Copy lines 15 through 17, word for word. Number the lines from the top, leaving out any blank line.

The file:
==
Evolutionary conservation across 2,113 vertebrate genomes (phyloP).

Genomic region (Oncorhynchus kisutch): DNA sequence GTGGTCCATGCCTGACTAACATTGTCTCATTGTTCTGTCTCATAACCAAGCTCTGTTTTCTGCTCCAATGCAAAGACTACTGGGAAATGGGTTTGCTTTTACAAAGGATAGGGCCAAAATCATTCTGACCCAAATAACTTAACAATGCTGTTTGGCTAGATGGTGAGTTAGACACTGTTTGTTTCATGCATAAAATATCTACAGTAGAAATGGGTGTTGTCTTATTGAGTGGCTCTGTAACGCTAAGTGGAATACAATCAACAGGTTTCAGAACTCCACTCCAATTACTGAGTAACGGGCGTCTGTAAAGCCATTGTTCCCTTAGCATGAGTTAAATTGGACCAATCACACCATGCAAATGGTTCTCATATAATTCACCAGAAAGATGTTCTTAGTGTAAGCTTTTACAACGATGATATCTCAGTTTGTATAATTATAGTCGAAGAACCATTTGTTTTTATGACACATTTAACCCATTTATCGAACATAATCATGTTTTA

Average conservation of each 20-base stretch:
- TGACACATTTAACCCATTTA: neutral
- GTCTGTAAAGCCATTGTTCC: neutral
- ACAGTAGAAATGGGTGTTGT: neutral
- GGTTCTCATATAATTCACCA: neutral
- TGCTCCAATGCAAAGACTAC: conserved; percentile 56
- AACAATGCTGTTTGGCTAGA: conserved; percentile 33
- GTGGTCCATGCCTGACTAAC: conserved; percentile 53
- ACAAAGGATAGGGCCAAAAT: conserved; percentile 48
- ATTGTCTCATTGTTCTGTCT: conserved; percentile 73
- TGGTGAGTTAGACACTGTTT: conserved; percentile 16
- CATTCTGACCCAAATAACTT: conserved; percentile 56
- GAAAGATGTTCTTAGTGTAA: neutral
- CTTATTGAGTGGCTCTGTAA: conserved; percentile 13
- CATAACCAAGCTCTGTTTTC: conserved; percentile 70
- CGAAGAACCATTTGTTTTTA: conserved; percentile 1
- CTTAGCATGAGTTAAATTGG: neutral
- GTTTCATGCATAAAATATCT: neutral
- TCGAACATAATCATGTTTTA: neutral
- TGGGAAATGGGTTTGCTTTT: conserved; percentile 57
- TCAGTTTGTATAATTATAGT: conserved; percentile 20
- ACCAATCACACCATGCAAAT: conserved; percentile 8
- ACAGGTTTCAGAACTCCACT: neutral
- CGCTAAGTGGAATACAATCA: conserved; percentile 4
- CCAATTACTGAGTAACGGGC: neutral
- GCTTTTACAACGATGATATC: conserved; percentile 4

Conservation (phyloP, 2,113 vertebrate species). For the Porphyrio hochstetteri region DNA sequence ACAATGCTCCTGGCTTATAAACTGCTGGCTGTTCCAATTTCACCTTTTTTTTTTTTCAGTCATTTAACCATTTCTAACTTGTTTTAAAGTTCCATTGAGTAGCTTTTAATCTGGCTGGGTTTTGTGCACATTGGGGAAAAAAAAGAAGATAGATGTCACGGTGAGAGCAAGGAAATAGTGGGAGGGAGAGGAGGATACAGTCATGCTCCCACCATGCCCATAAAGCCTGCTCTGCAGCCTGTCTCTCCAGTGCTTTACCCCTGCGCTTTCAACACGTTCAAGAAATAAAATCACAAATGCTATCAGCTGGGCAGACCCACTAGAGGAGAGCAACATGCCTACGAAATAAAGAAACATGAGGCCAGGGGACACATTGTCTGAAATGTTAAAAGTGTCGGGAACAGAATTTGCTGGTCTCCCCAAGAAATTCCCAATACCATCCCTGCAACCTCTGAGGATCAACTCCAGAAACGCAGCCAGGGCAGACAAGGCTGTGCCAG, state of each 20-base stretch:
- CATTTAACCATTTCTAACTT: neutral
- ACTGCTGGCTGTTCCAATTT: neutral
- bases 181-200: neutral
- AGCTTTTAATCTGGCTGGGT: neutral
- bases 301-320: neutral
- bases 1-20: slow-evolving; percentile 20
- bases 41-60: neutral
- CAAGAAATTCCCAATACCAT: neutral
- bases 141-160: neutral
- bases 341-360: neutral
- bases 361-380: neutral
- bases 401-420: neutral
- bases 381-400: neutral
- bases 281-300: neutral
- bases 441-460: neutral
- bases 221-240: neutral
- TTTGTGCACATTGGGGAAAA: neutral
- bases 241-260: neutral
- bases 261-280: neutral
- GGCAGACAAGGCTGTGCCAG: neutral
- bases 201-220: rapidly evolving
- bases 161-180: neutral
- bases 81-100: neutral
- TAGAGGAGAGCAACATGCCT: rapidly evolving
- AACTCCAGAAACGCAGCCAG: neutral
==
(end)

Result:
- GAAAGATGTTCTTAGTGTAA: neutral
- CTTATTGAGTGGCTCTGTAA: conserved; percentile 13
- CATAACCAAGCTCTGTTTTC: conserved; percentile 70